You know, all right . So I'm fascinated , by the story, I didn't know, there were that many resources to go and raise money , and I'm really loving learning all of this. So at some point though, you've got the patents, you've got the products, you've got all of the processes, et cetera . At what point, how many years after starting raising money and having the idea for that first pitch, how many years, or how months or whatever did it take to go for from being a real business with your real first customer?

Matthew Rooda:

So with a real product manufactured in a scalable way, it was probably about three years. We really didn't. We really didn't start any of the product manufacturing outside of prototyping until year two. So that first year or first nine months was mainly understanding, okay, say , how are we going to approach this whole thing? What is our strategic plan? And then the next year was how do we get the initial grant funding that allows us to prove what we're talking about can actually take place. And then with that, we had the social proof from all of these competitions and agencies to go out and say to investors, look, we have something of potential value. Would you be willing to give us a seed round of funding that allows us to go chase this? Did You have an initial seed round of funding? Prior to even being a revenue generating company? We did. So we got a little over, one and a quarter million a nd, a nd funding just to go out there and get the, t he molds and t hen materials we needed to, put these devices and farms and hire on some, engineering talent, from a local aerospace company. And, that really allowed us to move forward. I guess, one name that's notable to mention in the accelerator process, post that first founder with Abraham, we brought on somebody named John Rourke and John was, an individual with a background in NASA, the Pentagon Royal air force, just a very, tech d riven individual, but very scrappy. And so coming up with prototypes and being able to, move and pivot very quickly was a real strength of his that allowed us to have the prototypes. We needed to go raise a seed round.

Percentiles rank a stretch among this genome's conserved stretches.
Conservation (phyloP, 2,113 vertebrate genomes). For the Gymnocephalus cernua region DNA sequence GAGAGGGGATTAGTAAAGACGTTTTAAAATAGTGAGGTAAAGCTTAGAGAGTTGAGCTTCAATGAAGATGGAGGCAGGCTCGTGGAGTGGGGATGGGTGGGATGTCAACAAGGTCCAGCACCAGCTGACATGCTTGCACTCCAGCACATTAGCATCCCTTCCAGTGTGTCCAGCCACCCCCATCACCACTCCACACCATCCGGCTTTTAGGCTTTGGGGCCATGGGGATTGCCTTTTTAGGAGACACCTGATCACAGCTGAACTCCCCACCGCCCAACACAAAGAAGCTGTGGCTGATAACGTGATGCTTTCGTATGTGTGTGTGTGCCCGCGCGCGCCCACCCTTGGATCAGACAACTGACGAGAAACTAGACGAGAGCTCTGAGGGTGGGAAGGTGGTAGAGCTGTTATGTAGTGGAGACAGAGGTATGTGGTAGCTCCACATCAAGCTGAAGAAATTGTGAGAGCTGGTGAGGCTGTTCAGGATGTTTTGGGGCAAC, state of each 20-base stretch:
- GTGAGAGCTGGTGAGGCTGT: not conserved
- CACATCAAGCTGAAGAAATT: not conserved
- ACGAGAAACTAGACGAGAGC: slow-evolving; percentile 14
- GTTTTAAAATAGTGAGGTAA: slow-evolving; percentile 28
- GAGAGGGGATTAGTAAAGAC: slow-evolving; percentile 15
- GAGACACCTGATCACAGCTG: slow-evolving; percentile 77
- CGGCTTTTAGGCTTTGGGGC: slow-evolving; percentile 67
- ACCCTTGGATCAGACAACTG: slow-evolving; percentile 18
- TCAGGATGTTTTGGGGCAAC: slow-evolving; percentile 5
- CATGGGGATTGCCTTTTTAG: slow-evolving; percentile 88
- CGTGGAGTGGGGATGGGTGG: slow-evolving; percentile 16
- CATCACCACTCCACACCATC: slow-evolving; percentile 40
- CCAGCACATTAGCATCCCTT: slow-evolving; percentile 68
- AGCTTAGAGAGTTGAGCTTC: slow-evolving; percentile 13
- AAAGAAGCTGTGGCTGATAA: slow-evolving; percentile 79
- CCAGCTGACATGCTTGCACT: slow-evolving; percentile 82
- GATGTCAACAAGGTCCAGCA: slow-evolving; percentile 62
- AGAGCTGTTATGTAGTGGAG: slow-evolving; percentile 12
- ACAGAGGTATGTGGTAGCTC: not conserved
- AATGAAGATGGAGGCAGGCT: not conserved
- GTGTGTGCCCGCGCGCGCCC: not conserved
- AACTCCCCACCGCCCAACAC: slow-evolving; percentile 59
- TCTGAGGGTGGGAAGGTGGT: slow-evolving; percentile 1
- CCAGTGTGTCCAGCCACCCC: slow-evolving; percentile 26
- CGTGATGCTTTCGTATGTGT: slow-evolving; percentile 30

Greg Muzzillo:

And that seed round that one and a quarter million dollars was diluted. They took some owners I'm assuming in the business. Yep . All right . So, and I know you've had other rounds and you've raised up to over 6 million, so you're doing something very meaningful. During those first couple of years though, prior to having a big over million dollar seed round , how did you and your partner feed yourselves? That's a long time to be going without a revenue generating business.

Matthew Rooda:

So I was actually working as a medication aid in a nursing home during a lot of this process. And so that's, that's how I did did that on my part. I think my COFA founder was working at , old Navy for a little while and , we really weren't able to pay ourselves. So cuz I mean, we could have paid ourselves, but we wanted to put every dime back into the business and do whoever we were bringing in.

Greg Muzzillo:

And I like seeing that when I review a business plan, I get a little disturbed , when people put a lot of money in that for them selves as a salary early on. I guess that's maybe because I'm a bootstrapper and I've talked to a lot of other people that say , no , I'm perfectly fine with it. They need to get focused on the business, et cetera , but , good for you guys.

Matthew Rooda:

For you guys. And one , one lesson learned is after we raised that seed funding, because we were already on a venture path, we probably paid ourselves too late. And so that's definitely a discussion founders need to have with their investors and with themselves and understand, you know, it's all good to, bootstrap, but once you do accept that funding, making sure that you're not wasting time compensating for too low of an income. So that's probably something I spent a lot of time doing is wasting time cuz we didn't pay ourselves enough.

Greg Muzzillo:

That's a great point. And and having that conversation with your seed round funders is a great idea that, that our listeners should hang onto . All right . How did you find your first paying customer client?